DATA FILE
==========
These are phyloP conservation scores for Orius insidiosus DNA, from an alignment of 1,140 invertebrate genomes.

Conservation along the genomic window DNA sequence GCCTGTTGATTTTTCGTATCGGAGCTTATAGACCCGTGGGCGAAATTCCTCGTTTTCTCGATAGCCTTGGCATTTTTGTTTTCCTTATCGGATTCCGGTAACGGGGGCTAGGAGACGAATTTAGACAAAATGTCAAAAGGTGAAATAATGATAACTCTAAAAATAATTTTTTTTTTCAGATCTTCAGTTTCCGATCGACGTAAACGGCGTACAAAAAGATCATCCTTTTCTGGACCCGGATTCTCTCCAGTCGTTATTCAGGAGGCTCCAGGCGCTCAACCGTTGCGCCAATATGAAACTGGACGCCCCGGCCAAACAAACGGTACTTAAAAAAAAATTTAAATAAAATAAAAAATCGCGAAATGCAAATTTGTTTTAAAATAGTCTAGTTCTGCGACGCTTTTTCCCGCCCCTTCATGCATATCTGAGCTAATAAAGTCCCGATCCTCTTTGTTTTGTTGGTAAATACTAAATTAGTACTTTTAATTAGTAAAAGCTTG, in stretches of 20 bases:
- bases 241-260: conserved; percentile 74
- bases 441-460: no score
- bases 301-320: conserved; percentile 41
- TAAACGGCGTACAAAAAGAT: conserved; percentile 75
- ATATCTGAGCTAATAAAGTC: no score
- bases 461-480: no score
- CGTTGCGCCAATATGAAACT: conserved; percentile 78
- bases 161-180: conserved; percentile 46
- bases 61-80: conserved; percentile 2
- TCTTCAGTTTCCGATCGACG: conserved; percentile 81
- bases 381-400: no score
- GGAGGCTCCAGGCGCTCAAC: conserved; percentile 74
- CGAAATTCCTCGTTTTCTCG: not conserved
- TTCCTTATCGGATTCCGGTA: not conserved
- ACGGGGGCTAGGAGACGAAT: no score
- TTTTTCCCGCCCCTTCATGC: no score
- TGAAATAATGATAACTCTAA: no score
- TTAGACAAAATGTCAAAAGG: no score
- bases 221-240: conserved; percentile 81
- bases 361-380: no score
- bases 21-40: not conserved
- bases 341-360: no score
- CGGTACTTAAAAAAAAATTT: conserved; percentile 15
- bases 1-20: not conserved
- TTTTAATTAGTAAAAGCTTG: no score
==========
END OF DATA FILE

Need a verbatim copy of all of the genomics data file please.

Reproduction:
These are phyloP conservation scores for Orius insidiosus DNA, from an alignment of 1,140 invertebrate genomes.

Conservation along the genomic window DNA sequence GCCTGTTGATTTTTCGTATCGGAGCTTATAGACCCGTGGGCGAAATTCCTCGTTTTCTCGATAGCCTTGGCATTTTTGTTTTCCTTATCGGATTCCGGTAACGGGGGCTAGGAGACGAATTTAGACAAAATGTCAAAAGGTGAAATAATGATAACTCTAAAAATAATTTTTTTTTTCAGATCTTCAGTTTCCGATCGACGTAAACGGCGTACAAAAAGATCATCCTTTTCTGGACCCGGATTCTCTCCAGTCGTTATTCAGGAGGCTCCAGGCGCTCAACCGTTGCGCCAATATGAAACTGGACGCCCCGGCCAAACAAACGGTACTTAAAAAAAAATTTAAATAAAATAAAAAATCGCGAAATGCAAATTTGTTTTAAAATAGTCTAGTTCTGCGACGCTTTTTCCCGCCCCTTCATGCATATCTGAGCTAATAAAGTCCCGATCCTCTTTGTTTTGTTGGTAAATACTAAATTAGTACTTTTAATTAGTAAAAGCTTG, in stretches of 20 bases:
- bases 241-260: conserved; percentile 74
- bases 441-460: no score
- bases 301-320: conserved; percentile 41
- TAAACGGCGTACAAAAAGAT: conserved; percentile 75
- ATATCTGAGCTAATAAAGTC: no score
- bases 461-480: no score
- CGTTGCGCCAATATGAAACT: conserved; percentile 78
- bases 161-180: conserved; percentile 46
- bases 61-80: conserved; percentile 2
- TCTTCAGTTTCCGATCGACG: conserved; percentile 81
- bases 381-400: no score
- GGAGGCTCCAGGCGCTCAAC: conserved; percentile 74
- CGAAATTCCTCGTTTTCTCG: not conserved
- TTCCTTATCGGATTCCGGTA: not conserved
- ACGGGGGCTAGGAGACGAAT: no score
- TTTTTCCCGCCCCTTCATGC: no score
- TGAAATAATGATAACTCTAA: no score
- TTAGACAAAATGTCAAAAGG: no score
- bases 221-240: conserved; percentile 81
- bases 361-380: no score
- bases 21-40: not conserved
- bases 341-360: no score
- CGGTACTTAAAAAAAAATTT: conserved; percentile 15
- bases 1-20: not conserved
- TTTTAATTAGTAAAAGCTTG: no score